By on March 27, 2020

Buy/Drive/Burn has focused solely on Japanese trucks lately, and thus far covered the Seventies, Eighties, and Nineties. Today we turn to the new century and take a look at three midsize Japanese pickups. They have something in common: All them are pretending to be a different brand than they actually are.

Badge games, activate!

Isuzu i-370

The Isuzu is a Chevrolet in disguise. Isuzu had a history of using Chevrolet’s smaller truck as its own, as through 2000 it sold the S-10 rebadge known as Hombre. For the Colorado, Isuzu assisted GM with development of its new pickup. Chevrolet debuted the new Colorado in 2004, and the new i-Series went on sale for the 2006 model year. Available were the i-290 with a 2.9-liter inline-four, or the upmarket i-370, which used a 3.7-liter inline-five. Four-cylinder models were available only as extended cab, while five cylinders were found in the extended cab and crew cab. Transmissions included a four-speed auto or five-speed manual. A very poor seller, Isuzu was done marketing vehicles in the U.S. as 2008 drew to a close, and the i-Series was cancelled.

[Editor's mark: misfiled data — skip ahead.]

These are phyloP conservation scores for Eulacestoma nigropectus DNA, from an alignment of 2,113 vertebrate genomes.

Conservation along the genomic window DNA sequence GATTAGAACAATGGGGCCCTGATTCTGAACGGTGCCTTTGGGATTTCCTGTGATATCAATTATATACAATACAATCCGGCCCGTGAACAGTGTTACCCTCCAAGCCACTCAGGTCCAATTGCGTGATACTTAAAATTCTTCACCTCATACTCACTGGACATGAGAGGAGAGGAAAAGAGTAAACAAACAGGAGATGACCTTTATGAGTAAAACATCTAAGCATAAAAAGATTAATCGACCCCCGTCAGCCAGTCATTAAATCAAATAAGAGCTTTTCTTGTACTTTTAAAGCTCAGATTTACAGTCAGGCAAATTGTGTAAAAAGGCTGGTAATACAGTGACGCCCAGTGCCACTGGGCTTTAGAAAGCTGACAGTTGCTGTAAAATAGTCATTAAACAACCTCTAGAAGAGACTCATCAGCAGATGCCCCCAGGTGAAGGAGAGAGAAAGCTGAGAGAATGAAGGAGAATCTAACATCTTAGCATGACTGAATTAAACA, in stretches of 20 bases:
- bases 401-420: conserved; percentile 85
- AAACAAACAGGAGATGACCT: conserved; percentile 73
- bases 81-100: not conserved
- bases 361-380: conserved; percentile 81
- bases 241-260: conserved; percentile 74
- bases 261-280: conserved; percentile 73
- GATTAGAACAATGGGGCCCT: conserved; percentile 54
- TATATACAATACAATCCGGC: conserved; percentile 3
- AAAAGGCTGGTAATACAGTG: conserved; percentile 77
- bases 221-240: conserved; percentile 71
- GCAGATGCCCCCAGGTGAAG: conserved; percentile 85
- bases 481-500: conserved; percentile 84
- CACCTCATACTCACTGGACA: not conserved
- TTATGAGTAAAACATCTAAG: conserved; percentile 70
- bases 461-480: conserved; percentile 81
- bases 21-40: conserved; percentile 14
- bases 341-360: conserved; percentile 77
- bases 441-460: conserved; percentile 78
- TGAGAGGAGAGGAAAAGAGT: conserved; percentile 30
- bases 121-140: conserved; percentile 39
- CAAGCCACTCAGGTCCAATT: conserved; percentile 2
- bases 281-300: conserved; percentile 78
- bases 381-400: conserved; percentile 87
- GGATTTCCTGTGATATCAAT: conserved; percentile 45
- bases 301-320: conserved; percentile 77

Mitsubishi Raider

This Mitsubishi is a Dodge through and through. Since the first Raider was a Dodge sourced from Mitsubishi, someone thought it would be funny if the second Raider was a Mitsubishi sourced from Dodge. Mitsubishi was without a pickup truck in the U.S. since 1996, and regulation meant its international trucks were subject to the chicken tax.

A no-go.